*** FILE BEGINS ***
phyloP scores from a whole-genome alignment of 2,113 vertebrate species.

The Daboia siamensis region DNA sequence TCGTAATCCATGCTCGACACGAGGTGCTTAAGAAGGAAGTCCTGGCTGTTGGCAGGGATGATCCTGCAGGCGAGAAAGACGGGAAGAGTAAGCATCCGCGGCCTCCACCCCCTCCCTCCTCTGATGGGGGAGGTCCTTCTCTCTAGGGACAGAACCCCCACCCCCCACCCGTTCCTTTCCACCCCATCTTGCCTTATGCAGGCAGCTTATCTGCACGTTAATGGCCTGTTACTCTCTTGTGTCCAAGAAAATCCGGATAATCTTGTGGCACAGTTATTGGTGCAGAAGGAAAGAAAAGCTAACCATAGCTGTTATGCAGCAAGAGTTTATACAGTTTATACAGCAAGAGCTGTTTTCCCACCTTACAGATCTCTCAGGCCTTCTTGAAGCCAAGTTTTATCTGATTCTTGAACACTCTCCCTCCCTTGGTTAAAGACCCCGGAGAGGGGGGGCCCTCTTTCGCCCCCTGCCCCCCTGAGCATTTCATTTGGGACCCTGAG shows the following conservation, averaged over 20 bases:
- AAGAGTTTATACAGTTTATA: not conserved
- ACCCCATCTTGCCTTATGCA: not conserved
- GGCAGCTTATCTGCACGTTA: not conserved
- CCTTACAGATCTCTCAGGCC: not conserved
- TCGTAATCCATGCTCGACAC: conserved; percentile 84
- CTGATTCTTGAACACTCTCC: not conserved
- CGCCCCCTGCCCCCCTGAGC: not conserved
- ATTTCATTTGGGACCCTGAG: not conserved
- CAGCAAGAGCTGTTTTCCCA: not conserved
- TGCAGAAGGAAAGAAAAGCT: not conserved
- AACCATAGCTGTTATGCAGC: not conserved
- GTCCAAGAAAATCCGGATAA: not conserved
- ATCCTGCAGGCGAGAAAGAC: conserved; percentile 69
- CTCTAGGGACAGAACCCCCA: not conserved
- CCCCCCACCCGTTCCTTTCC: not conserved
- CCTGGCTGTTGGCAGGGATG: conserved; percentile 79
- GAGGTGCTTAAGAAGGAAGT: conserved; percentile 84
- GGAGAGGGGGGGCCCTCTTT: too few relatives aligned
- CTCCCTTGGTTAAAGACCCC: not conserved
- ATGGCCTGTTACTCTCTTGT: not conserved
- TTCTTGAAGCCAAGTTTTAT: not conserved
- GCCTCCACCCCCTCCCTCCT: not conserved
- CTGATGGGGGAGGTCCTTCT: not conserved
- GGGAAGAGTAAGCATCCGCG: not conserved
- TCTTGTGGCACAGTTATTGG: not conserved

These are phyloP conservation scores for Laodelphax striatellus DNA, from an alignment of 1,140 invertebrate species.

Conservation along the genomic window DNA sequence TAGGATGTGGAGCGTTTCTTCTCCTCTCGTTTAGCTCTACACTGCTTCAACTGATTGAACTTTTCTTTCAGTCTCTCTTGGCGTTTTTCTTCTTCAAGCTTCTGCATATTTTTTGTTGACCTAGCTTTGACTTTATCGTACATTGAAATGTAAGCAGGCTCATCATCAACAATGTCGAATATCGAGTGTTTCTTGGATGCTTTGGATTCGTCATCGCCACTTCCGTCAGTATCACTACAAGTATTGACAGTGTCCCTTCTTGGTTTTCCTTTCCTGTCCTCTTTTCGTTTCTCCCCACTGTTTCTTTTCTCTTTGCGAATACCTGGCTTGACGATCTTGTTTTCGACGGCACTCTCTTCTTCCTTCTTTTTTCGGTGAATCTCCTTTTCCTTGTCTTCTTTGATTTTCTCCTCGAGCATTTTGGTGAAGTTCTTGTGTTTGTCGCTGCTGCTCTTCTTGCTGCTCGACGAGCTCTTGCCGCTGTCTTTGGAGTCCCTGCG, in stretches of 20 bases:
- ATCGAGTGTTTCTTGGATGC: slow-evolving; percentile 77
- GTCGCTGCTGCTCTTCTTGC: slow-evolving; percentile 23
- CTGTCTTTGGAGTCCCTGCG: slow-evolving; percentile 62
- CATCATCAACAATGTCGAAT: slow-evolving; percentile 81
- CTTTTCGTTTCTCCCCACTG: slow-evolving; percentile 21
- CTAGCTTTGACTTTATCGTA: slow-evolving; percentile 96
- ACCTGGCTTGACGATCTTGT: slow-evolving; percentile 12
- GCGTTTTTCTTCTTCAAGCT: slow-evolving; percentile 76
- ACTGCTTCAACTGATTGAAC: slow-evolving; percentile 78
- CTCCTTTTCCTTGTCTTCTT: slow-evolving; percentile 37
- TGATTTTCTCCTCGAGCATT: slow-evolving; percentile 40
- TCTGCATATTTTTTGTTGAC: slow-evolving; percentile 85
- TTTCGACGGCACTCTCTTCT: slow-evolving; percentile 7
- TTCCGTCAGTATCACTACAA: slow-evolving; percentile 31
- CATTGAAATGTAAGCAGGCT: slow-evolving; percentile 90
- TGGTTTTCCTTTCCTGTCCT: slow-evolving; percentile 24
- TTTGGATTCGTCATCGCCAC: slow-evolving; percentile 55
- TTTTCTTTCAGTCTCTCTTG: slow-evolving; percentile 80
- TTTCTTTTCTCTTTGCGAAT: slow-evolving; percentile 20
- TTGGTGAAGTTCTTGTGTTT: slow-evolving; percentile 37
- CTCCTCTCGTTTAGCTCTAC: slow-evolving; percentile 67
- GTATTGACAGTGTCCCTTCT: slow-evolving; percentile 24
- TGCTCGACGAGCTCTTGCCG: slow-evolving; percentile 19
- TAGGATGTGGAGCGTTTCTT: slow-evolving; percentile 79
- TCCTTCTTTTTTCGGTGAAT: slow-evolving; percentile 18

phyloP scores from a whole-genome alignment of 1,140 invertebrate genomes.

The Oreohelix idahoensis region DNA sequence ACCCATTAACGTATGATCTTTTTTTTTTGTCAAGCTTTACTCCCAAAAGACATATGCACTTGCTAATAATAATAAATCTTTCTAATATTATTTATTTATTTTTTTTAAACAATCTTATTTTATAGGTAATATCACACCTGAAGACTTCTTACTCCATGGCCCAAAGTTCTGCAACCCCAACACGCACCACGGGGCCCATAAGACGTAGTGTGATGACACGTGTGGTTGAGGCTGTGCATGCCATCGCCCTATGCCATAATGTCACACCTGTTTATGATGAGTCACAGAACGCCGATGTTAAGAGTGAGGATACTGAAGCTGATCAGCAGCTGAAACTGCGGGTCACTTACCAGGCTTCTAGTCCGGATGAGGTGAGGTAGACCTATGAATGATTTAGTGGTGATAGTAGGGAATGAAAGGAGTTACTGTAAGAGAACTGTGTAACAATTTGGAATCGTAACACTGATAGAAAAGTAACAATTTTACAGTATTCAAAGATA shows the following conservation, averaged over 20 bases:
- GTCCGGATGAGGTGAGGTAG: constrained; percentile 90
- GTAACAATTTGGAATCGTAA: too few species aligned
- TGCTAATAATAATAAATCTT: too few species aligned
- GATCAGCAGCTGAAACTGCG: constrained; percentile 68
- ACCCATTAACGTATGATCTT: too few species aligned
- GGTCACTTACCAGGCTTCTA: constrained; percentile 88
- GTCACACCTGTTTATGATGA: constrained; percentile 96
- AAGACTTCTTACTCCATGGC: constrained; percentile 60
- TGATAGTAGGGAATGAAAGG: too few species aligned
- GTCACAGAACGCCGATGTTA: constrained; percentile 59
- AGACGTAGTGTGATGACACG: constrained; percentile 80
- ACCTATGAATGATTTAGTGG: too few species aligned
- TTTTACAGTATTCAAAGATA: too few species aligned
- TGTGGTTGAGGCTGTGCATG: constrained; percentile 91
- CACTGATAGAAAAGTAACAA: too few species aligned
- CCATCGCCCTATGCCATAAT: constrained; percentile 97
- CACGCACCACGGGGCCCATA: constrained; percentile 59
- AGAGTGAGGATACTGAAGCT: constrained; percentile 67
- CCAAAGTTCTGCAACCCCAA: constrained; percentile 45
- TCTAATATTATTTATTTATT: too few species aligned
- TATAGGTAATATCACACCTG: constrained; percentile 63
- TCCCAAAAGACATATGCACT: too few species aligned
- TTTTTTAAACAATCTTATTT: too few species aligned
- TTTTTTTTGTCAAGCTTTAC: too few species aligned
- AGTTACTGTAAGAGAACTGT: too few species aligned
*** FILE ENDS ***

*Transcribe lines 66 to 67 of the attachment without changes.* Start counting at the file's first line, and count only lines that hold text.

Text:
- GTCACAGAACGCCGATGTTA: constrained; percentile 59
- AGACGTAGTGTGATGACACG: constrained; percentile 80